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In the scheme of self-sufficiency, seed-saving is amongst the most important and overlooked items on the checklist. After all, there are no plants to produce tomatoes, squashes, and so on if there are no seeds from which to spark those plants.

However, much the same as we’ve become accustomed to supermarkets supplying most of our food, those of us who try to grow our own veggies have become accustomed to buying seeds year in and year out. Of course, we have to capacity to harvest those seeds ourselves, and for many of them, it’s really easy.

Truthfully, looking at the seed catalogs and daydreaming can be one of the most enjoyable parts of the early spring gardening, but it’s also often one of the most expensive. Saving seed for some of our yearly favorites just makes a lot of sense. Plus, it’ll leave a little extra funding for experimenting with new stuff!

Questions for Consideration

  1. Open-pollinated vs. hybrid: Are the original seeds open-pollinated? Open-pollinated seeds come from natural processes, as opposed to hybrid (F1) seeds which are created in labs. While F1 seeds from the packet will grow vigorously and produce a specific type of tomato or cucumber, the next generation of hybrid seeds will not perform the same.
  2. Is the crop self-pollinating? Crops, such as legumes, lettuces, and tomatoes provide their own pollination, which means they don’t need to be especially isolated to maintain the type, e.g. Cherokee tomatoes or Mr. Big peas. On the flip side of this, squashes, melons, and cucumbers are prone to cross-breeding, which means, if not isolated, the new seeds will produce mixed—literally—results.
  3. Is the “fruit” dry or wet? Crops with dry fruits, such as grains and legumes, are much easier to deal with than wet fruits, such as tomatoes or cucumbers. While seed-saving is possible and not so difficult in either case, dry seeds are generally just a matter of harvesting and storing them for next year. Wet seeds require a bit more processing.

Start with the Easy Stuff

There are some seeds that it just seems foolish not to harvest for next season. Open-pollinated, self-pollinating crops with dry seeds are very easy to deal with, and they alone can comprise the better part of a garden. Here are some of the easy options:

  • Beans: Pick all you like until about a month before the last frost date. Then, choose you’re most productive couple of plants and allow them to provide a dozen or so fully mature, dried bean pods. This works for any type of bean.
  • Peas: See beans. Same technique. This goes for sugar snap peas, snow peas, and whatever other varieties are eaten still in the pod. Just let those pods grow on until they dry on the vine.
  • Greens: Collards, mustard, loose-leaf lettuces, chicory, arugula, spinach—there’s never enough greens. Just let the plant flower and reach maturity, at which time it will create tons of seed pods. These should stay on the plant until they become brittle. They can be harvested at this point, and they often seed themselves for next year in the process.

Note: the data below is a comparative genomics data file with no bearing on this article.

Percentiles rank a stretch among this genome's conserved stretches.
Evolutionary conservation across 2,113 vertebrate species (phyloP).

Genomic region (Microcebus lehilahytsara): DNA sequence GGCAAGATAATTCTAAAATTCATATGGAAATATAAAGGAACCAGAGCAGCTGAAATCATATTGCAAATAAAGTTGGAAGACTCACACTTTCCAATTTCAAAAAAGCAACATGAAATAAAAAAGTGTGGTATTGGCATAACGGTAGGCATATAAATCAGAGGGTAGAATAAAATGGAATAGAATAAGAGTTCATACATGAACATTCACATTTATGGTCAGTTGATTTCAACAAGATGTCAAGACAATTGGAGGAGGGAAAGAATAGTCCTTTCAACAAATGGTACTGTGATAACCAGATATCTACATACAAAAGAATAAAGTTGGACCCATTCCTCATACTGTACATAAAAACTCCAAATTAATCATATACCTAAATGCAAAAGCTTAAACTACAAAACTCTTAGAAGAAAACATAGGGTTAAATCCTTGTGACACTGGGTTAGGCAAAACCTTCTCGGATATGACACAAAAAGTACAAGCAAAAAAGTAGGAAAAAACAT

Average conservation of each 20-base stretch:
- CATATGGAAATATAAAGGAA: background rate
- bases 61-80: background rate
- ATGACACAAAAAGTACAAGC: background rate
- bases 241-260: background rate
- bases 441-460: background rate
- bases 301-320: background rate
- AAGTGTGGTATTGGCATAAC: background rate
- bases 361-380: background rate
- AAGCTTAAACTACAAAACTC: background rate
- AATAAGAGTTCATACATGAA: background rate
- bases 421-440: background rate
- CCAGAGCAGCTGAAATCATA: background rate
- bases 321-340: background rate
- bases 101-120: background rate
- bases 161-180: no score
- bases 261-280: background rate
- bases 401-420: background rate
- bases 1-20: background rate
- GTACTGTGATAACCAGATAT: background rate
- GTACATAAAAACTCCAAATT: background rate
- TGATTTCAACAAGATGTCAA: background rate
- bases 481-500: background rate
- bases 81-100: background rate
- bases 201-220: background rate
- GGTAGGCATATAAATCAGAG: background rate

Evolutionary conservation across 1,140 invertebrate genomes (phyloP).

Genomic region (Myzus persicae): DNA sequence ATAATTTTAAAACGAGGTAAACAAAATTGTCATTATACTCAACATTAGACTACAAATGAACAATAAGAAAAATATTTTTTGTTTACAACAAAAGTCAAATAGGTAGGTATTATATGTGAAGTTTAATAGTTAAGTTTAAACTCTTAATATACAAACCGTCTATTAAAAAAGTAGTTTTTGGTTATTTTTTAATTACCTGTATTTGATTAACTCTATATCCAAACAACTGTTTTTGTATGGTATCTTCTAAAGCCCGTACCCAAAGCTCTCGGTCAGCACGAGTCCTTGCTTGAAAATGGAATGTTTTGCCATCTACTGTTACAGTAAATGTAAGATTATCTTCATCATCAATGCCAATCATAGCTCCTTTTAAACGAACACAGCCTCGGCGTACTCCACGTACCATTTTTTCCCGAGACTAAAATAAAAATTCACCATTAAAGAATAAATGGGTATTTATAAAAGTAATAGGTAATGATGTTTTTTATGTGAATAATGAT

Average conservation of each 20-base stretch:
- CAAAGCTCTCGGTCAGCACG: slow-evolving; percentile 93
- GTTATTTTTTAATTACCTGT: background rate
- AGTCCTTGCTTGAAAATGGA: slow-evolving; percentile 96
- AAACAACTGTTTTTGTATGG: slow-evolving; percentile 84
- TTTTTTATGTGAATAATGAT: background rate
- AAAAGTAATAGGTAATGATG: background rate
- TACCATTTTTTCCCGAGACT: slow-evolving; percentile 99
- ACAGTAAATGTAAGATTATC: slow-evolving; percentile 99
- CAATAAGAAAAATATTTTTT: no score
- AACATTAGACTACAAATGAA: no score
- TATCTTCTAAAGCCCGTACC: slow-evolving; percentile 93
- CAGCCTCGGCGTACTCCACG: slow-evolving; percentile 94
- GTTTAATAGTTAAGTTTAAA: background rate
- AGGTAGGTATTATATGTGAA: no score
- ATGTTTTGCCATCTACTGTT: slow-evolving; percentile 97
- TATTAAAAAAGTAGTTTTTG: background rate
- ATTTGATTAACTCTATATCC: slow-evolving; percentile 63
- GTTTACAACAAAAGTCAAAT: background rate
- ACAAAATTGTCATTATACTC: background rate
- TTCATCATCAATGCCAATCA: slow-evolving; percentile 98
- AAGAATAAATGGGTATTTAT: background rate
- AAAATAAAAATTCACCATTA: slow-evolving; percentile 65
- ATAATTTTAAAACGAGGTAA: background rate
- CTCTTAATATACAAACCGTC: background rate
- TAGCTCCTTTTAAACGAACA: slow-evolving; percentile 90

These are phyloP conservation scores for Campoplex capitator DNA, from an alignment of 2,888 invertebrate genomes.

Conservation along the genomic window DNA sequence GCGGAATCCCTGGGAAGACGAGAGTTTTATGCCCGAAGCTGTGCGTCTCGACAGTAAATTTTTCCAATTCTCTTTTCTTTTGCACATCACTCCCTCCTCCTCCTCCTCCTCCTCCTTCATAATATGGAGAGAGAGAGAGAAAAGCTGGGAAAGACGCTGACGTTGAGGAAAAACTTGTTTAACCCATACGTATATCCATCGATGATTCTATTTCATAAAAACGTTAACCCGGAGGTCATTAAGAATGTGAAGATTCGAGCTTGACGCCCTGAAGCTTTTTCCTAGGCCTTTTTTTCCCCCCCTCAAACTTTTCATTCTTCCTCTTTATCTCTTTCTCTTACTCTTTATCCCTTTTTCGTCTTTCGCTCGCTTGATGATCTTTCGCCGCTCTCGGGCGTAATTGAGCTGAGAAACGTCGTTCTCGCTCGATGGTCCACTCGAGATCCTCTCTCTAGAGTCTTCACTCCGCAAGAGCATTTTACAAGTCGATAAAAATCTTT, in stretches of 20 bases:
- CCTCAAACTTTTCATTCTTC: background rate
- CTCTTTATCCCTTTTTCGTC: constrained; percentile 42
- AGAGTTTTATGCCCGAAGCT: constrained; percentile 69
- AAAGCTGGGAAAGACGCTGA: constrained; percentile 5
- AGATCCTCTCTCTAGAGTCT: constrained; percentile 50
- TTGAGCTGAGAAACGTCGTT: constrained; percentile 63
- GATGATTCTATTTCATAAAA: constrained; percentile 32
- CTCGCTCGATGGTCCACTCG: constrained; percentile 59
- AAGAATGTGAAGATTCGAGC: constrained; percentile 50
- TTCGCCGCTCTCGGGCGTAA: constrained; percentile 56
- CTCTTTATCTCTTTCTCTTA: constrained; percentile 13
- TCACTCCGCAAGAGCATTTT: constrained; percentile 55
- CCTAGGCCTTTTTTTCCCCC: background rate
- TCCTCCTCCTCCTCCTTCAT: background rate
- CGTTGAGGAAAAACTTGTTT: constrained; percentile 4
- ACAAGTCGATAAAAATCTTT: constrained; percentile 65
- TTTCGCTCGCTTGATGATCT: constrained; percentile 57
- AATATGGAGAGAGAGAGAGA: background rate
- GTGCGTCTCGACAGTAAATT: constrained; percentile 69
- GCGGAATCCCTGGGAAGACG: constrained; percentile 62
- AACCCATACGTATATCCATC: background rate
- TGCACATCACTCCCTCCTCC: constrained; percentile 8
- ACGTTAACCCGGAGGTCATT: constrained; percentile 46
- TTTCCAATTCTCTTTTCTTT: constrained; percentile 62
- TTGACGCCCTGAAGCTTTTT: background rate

• Winter Squash/Pumpkins: Winter squashes and pumpkin are very easy for seed-saving because they are harvested at maturity. In other words, when cleaning them for cooking, those seeds we scoop are viable seeds. That said, squashes and pumpkins do cross-pollinate, so if the garden has multiple varieties, the seeds won’t stay true to the parent plants.

Continue with Some Easy Stuff

Wet seeds—tomatoes, cucumbers, summer squashes, peppers, etc.—are easy to deal with as well, but they require some extra steps, namely fermentation. These seeds often come out with goo on them, and that goo can cause problems when storing the seed. Luckily, fermentation not only removes the offending glop, but it also coats the seeds with protective probiotics and antibiotics. Here’s what you’ve got to do.

  1. Let the vegetable get overripe. Tomatoes should be beyond slicing nicely. Cucumbers should be bloated and should have kissed green goodbye long ago. Peppers might ooze of their stems.
  2. Remove the wet seed from the fruit and put it in a jar of water to ferment for a few days, until the fruit flies start to congregate or a significant other/roommate questions your sanity.
  3. Pour of the crude from the top of the jar and begin decanting the liquid until the water remaining is clear. This will take several rinses, and during those rinses, go ahead and remove any seeds that are floating. They aren’t viable. We want seeds that sink.
  4. Strain the clean, fermented seeds and keep them on a screen for several days to dry.

Beware of Biennials!

There are, however, some plants that are a little more difficult to deal with, and biennials are chief amongst this list. Biennial plants require two growing seasons to reach maturity. In other words, they grow one season, go dormant through the winter and grow again before providing seed. In many cases, saving these seeds can require digging the plants up, storing them safely, and replanting them in spring.

While doable, this might be better left for more experienced, inspired seed-savers. Some common biennials include carrots, swiss chard, cabbage, onions, and beets. For those who live in warmer USDA Zones (7 and up), these can probably stay in the ground over the winter and be fine. But, they can be problematic for seed saving.

Save Seeds, Save Money, Save the Planet

With genetic modification, seed patenting, and mass agriculture, the garden is being steered away from the wholesome, nourishing thing it should be. We can help to combat that by buying seeds from small suppliers that specialized in heirlooms, open-pollinated and organic seeds. We can also help maintain biodiversity by saving seeds at home. It’s yet one more great part of growing your own garden.

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